Earlier this year, fledgling startup Quanttus, raised $19 million in venture capital funding following a previous seed round of $3 million. The Cambridge, Mass.-based company, formed by a small group of mostly MIT alumni, is developing wearable devices using various sensors to measure such vital signs as heart rate and blood pressure. Software analyzes the data, allowing customers to take action in response. That's pretty good for a year-and-a-half year old company still in stealth mode.
So it goes these days in the world of the "Quantified Self", which is one part of the fast-growing Internet of Everything (IoE) market. Over the past six years or so, there‘s been a minor avalanche of startups selling devices that rely on sensors to track such health-related matters as the number of calories you've burned or steps you've taken, wirelessly transmitting that information to smart phones, where you can see your latest vital statistics. Other products take that a step further, monitoring the type of movement you're making (say, whether you're slouching).
But, while many of these startups have gotten their first funding boost from crowdfunding sites like Kickstarter, they're also increasingly attracting a lot of attention from venture capitalists looking to cash in on the interplay between wearable technology and the IoE. And some of the investors are pretty big names. Quanttus, for example, raised its funding from Khosla Ventures and Matrix Partners. "It's a very interesting area," says Stan Reiss, a general partner at Matrix.
Certainly, recent data shows an upswing in venture funding. As of the third quarter of last year, quantified-self startups raised $318 million across 43 deals, an increase of 165% in funding and 40% in deal flow, according to CB Insights. The trend has only continued this year. "Venture capitalists want to have Quantified Self in their portfolios," says Matthew Wong, a research and data analyst at CB Insights. "We're seeing significant investment."
How come? For one thing, there‘s the increased access and popularity of smartphone devices, giving the ability to easily open, log and track daily health and wellness data with a click of a button. Another reason is innovation in sensor technologies leading to a host of new wearable devices that can sense everything from movements to how well you're sleeping. Then, of course, there's the ever-rising interest in Big Data analytics.
Like Quanttus, most of the deals have been in early-stage investments, according to Wong. Take Palo Alto-based Lumo BodyTech, which sells devices worn either as a pin or around the waist used to help improve a user's posture. Poor alignment often is the culprit in causing or exacerbating back pain, according to co-founder Monisha Perkash. Both devices have sensors that vibrate when you slouch and track such information as the calories you've used. Founded in mid-2011, the company raised about $1 million in a seed round, according to Perkash. Then, a mere nine months later, after running a successful Kickstarter campaign through which the company pre-sold 16,000 devices, Lumo raised another $5 million in a round led by Madrona Ventures.
Similarly, Bellabeat, a Mountain View, Ca.-based startup founded a year ago, sells a device and app with which pregnant women can listen to and record their baby's heartbeat, then share the information with friends through an app. It also tracks such things as how often the baby kicks and pregnancy weight gain. After recently graduating from a Y Combinator accelerator program, the company easily raised seed funding from a combination of venture funds and angel investors.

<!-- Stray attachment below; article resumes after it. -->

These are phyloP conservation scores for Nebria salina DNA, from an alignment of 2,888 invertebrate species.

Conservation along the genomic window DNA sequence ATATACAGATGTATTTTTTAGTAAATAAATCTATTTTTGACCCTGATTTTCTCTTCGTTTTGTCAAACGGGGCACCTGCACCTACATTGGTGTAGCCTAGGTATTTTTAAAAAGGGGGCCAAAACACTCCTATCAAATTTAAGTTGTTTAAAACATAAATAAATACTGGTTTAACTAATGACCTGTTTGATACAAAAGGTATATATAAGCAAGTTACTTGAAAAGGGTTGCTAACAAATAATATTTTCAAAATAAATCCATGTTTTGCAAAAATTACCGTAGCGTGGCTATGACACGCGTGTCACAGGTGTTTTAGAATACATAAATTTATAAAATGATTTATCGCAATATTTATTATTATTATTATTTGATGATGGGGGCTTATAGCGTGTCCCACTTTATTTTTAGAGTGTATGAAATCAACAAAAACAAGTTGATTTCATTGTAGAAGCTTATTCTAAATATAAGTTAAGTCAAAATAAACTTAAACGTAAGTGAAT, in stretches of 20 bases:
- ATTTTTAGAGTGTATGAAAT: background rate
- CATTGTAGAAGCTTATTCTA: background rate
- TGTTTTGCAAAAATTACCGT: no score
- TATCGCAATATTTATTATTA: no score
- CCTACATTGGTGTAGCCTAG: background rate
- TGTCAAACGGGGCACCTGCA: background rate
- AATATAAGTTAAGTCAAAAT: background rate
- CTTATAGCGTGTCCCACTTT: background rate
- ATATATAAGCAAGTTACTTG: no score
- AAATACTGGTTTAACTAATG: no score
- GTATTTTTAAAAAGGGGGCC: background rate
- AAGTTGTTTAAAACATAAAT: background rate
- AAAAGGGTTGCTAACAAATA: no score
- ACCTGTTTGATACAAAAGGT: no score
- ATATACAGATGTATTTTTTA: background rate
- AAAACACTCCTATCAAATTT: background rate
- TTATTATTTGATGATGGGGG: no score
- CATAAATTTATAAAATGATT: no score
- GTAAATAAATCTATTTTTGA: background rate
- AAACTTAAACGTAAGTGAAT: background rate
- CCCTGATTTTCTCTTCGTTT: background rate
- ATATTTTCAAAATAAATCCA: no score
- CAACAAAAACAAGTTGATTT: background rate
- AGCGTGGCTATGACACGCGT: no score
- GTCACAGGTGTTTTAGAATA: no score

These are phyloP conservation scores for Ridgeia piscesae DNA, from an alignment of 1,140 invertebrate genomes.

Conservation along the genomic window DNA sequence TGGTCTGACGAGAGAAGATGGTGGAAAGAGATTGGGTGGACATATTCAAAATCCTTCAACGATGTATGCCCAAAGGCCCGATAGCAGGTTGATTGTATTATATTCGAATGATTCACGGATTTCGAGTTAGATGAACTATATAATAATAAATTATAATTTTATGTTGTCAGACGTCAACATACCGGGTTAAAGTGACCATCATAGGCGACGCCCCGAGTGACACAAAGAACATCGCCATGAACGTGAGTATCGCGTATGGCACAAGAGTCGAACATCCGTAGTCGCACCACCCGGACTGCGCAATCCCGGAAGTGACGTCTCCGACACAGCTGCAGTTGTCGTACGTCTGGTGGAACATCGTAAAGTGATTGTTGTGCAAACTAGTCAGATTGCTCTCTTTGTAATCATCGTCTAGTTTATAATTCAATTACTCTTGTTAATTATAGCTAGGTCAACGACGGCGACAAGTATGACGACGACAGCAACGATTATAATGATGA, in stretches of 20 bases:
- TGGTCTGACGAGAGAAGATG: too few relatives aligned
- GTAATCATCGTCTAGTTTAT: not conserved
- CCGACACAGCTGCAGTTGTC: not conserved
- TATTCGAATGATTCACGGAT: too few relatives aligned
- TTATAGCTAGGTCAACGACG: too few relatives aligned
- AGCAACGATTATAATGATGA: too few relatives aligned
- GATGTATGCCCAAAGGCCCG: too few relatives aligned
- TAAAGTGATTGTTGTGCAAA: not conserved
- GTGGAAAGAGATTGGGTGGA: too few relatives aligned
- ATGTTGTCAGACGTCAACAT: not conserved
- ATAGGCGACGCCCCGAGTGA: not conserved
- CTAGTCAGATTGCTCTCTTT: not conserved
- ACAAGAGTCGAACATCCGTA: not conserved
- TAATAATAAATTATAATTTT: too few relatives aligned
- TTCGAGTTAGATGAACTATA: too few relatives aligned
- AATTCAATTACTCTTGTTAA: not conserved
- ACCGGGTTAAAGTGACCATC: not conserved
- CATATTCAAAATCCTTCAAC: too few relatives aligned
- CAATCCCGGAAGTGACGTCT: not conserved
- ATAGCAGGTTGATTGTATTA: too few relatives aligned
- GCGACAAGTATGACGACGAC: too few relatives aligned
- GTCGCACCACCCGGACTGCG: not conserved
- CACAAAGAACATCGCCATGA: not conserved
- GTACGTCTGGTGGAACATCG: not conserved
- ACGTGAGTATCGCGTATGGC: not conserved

That's not to say there haven't been some later stage investments, too. Last year, for example, seven year old Fitbit, a pioneer of the Quantified Self movement, which sells wristbands and clip-ons for tracking such things as distance travelled and calories burned, raised $43 million in a Series D from True Ventures, Foundry Group, SoftBank Capital, SAP Ventures and Qualcomm Ventures. That brought the total raised to $66 million.
Of course, it hasn't been completely smooth sailing for these startups. Fitbit, for example, recently voluntarily recalled its Fitbit Force activity tracker wristband after customers reported cases of skin rashes. And the jury is out about just how much appetite a large swath of customers will have for such products. "There's a question of whether these startups can grow to be $20 million or $400 million companies," says Gene Dolgin, senior manager with Endeavor Partners, a strategy firm in Cambridge.
Dolgin sees the biggest growth potential in the enterprise market, where employers and insurers buy the devices for employees. Many startups have plans to expand their platform in a variety of ways. For example, Bellabeat wants to extend the product to help medical providers better manage their patients' health.
For Matrix Partners' Reiss, however, the Holy Grail will be the ability for these products to change behavior. "Maybe you'll learn you need to get more sleep or go for a walk more often—and you'll really do it," he says. "If that happens, this can change the health landscape."
The contents or opinions in this feature are independent and do not necessarily represent the views of Cisco. They are offered in an effort to encourage continuing conversations on a broad range of innovative technology subjects. We welcome your comments and engagement.
We welcome the re-use, republication, and distribution of "The Network" content. Please credit us with the following information: Used with the permission of http://thenetwork.cisco.com/.